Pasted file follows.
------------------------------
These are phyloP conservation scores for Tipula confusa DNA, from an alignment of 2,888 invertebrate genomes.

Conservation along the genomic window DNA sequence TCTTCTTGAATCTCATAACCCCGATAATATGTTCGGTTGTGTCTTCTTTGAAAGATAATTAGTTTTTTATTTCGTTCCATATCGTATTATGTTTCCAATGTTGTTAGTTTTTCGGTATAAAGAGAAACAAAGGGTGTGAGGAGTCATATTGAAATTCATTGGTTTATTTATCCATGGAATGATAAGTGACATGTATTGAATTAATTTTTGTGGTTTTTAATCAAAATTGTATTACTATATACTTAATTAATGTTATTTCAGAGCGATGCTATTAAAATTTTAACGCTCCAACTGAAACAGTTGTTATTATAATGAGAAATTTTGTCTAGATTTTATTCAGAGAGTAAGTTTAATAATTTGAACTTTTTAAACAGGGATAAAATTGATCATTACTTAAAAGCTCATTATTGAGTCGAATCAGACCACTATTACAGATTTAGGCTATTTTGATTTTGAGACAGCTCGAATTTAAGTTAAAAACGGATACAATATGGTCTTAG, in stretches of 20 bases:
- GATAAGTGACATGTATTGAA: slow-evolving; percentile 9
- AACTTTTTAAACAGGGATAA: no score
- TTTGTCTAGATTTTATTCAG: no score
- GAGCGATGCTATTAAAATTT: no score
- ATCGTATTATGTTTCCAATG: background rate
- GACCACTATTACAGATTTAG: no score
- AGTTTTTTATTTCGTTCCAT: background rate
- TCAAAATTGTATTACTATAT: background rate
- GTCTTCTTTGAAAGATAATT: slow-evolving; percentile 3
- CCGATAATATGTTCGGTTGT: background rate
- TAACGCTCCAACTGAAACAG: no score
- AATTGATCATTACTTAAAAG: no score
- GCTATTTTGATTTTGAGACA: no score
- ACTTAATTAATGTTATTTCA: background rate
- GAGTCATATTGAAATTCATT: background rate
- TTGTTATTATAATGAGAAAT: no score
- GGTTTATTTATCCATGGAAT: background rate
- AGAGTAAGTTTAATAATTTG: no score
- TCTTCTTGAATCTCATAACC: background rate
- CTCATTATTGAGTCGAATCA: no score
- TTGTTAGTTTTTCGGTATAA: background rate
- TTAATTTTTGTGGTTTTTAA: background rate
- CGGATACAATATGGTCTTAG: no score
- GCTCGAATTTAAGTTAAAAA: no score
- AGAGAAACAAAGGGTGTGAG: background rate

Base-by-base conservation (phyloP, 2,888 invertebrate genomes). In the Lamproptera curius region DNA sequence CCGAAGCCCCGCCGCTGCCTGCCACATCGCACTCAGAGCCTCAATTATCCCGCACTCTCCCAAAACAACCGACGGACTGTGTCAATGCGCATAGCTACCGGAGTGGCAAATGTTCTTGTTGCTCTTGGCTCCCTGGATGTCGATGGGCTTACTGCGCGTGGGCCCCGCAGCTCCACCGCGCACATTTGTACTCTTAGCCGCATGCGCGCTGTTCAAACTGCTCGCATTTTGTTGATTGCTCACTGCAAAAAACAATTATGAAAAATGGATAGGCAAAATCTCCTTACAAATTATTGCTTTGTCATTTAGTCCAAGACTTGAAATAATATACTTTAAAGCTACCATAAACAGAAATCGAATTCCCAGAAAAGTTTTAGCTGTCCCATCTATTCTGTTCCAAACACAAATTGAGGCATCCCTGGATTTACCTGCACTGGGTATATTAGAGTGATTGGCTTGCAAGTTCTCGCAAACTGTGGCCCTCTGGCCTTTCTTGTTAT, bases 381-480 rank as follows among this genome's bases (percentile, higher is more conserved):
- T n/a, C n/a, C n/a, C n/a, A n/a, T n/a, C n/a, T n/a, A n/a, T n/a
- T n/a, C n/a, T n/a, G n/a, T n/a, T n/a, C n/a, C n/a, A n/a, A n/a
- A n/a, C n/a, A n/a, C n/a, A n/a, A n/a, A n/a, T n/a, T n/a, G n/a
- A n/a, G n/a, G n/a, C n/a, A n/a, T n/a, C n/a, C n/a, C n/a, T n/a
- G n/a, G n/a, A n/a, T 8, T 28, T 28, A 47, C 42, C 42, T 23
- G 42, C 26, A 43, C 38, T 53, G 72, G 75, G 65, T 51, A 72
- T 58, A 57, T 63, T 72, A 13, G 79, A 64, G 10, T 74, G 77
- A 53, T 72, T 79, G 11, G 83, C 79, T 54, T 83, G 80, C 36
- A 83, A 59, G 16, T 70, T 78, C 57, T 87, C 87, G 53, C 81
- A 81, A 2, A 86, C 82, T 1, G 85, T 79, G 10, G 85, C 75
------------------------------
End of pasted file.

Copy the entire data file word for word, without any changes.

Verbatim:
These are phyloP conservation scores for Tipula confusa DNA, from an alignment of 2,888 invertebrate genomes.

Conservation along the genomic window DNA sequence TCTTCTTGAATCTCATAACCCCGATAATATGTTCGGTTGTGTCTTCTTTGAAAGATAATTAGTTTTTTATTTCGTTCCATATCGTATTATGTTTCCAATGTTGTTAGTTTTTCGGTATAAAGAGAAACAAAGGGTGTGAGGAGTCATATTGAAATTCATTGGTTTATTTATCCATGGAATGATAAGTGACATGTATTGAATTAATTTTTGTGGTTTTTAATCAAAATTGTATTACTATATACTTAATTAATGTTATTTCAGAGCGATGCTATTAAAATTTTAACGCTCCAACTGAAACAGTTGTTATTATAATGAGAAATTTTGTCTAGATTTTATTCAGAGAGTAAGTTTAATAATTTGAACTTTTTAAACAGGGATAAAATTGATCATTACTTAAAAGCTCATTATTGAGTCGAATCAGACCACTATTACAGATTTAGGCTATTTTGATTTTGAGACAGCTCGAATTTAAGTTAAAAACGGATACAATATGGTCTTAG, in stretches of 20 bases:
- GATAAGTGACATGTATTGAA: slow-evolving; percentile 9
- AACTTTTTAAACAGGGATAA: no score
- TTTGTCTAGATTTTATTCAG: no score
- GAGCGATGCTATTAAAATTT: no score
- ATCGTATTATGTTTCCAATG: background rate
- GACCACTATTACAGATTTAG: no score
- AGTTTTTTATTTCGTTCCAT: background rate
- TCAAAATTGTATTACTATAT: background rate
- GTCTTCTTTGAAAGATAATT: slow-evolving; percentile 3
- CCGATAATATGTTCGGTTGT: background rate
- TAACGCTCCAACTGAAACAG: no score
- AATTGATCATTACTTAAAAG: no score
- GCTATTTTGATTTTGAGACA: no score
- ACTTAATTAATGTTATTTCA: background rate
- GAGTCATATTGAAATTCATT: background rate
- TTGTTATTATAATGAGAAAT: no score
- GGTTTATTTATCCATGGAAT: background rate
- AGAGTAAGTTTAATAATTTG: no score
- TCTTCTTGAATCTCATAACC: background rate
- CTCATTATTGAGTCGAATCA: no score
- TTGTTAGTTTTTCGGTATAA: background rate
- TTAATTTTTGTGGTTTTTAA: background rate
- CGGATACAATATGGTCTTAG: no score
- GCTCGAATTTAAGTTAAAAA: no score
- AGAGAAACAAAGGGTGTGAG: background rate

Base-by-base conservation (phyloP, 2,888 invertebrate genomes). In the Lamproptera curius region DNA sequence CCGAAGCCCCGCCGCTGCCTGCCACATCGCACTCAGAGCCTCAATTATCCCGCACTCTCCCAAAACAACCGACGGACTGTGTCAATGCGCATAGCTACCGGAGTGGCAAATGTTCTTGTTGCTCTTGGCTCCCTGGATGTCGATGGGCTTACTGCGCGTGGGCCCCGCAGCTCCACCGCGCACATTTGTACTCTTAGCCGCATGCGCGCTGTTCAAACTGCTCGCATTTTGTTGATTGCTCACTGCAAAAAACAATTATGAAAAATGGATAGGCAAAATCTCCTTACAAATTATTGCTTTGTCATTTAGTCCAAGACTTGAAATAATATACTTTAAAGCTACCATAAACAGAAATCGAATTCCCAGAAAAGTTTTAGCTGTCCCATCTATTCTGTTCCAAACACAAATTGAGGCATCCCTGGATTTACCTGCACTGGGTATATTAGAGTGATTGGCTTGCAAGTTCTCGCAAACTGTGGCCCTCTGGCCTTTCTTGTTAT, bases 381-480 rank as follows among this genome's bases (percentile, higher is more conserved):
- T n/a, C n/a, C n/a, C n/a, A n/a, T n/a, C n/a, T n/a, A n/a, T n/a
- T n/a, C n/a, T n/a, G n/a, T n/a, T n/a, C n/a, C n/a, A n/a, A n/a
- A n/a, C n/a, A n/a, C n/a, A n/a, A n/a, A n/a, T n/a, T n/a, G n/a
- A n/a, G n/a, G n/a, C n/a, A n/a, T n/a, C n/a, C n/a, C n/a, T n/a
- G n/a, G n/a, A n/a, T 8, T 28, T 28, A 47, C 42, C 42, T 23
- G 42, C 26, A 43, C 38, T 53, G 72, G 75, G 65, T 51, A 72
- T 58, A 57, T 63, T 72, A 13, G 79, A 64, G 10, T 74, G 77
- A 53, T 72, T 79, G 11, G 83, C 79, T 54, T 83, G 80, C 36
- A 83, A 59, G 16, T 70, T 78, C 57, T 87, C 87, G 53, C 81
- A 81, A 2, A 86, C 82, T 1, G 85, T 79, G 10, G 85, C 75